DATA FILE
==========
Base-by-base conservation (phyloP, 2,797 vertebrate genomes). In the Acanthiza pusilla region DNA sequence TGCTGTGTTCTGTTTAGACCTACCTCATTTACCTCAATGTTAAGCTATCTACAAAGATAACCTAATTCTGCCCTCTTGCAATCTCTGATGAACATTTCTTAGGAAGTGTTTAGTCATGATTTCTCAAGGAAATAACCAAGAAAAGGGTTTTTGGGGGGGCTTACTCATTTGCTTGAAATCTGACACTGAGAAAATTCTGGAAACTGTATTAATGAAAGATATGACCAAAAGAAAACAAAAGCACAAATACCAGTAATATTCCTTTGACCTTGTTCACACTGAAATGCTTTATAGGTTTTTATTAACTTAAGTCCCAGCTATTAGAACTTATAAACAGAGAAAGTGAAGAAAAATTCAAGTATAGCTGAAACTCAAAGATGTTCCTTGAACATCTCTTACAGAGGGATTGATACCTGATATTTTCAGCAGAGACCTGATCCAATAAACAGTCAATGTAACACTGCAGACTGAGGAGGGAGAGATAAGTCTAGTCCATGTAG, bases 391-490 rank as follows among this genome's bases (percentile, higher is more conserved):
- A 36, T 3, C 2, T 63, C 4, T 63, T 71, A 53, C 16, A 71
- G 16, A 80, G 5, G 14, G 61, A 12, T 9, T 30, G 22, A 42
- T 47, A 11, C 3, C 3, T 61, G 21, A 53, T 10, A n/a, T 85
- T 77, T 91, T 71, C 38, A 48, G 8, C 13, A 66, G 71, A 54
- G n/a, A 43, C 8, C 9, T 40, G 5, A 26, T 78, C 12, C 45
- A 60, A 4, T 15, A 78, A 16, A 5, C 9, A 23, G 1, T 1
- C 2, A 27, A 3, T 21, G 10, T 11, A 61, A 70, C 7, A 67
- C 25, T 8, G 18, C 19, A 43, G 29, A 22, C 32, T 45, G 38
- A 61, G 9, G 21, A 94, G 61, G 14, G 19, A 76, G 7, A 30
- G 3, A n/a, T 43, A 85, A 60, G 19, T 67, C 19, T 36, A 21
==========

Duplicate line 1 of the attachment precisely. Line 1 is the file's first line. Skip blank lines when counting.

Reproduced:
Base-by-base conservation (phyloP, 2,797 vertebrate genomes). In the Acanthiza pusilla region DNA sequence TGCTGTGTTCTGTTTAGACCTACCTCATTTACCTCAATGTTAAGCTATCTACAAAGATAACCTAATTCTGCCCTCTTGCAATCTCTGATGAACATTTCTTAGGAAGTGTTTAGTCATGATTTCTCAAGGAAATAACCAAGAAAAGGGTTTTTGGGGGGGCTTACTCATTTGCTTGAAATCTGACACTGAGAAAATTCTGGAAACTGTATTAATGAAAGATATGACCAAAAGAAAACAAAAGCACAAATACCAGTAATATTCCTTTGACCTTGTTCACACTGAAATGCTTTATAGGTTTTTATTAACTTAAGTCCCAGCTATTAGAACTTATAAACAGAGAAAGTGAAGAAAAATTCAAGTATAGCTGAAACTCAAAGATGTTCCTTGAACATCTCTTACAGAGGGATTGATACCTGATATTTTCAGCAGAGACCTGATCCAATAAACAGTCAATGTAACACTGCAGACTGAGGAGGGAGAGATAAGTCTAGTCCATGTAG, bases 391-490 rank as follows among this genome's bases (percentile, higher is more conserved):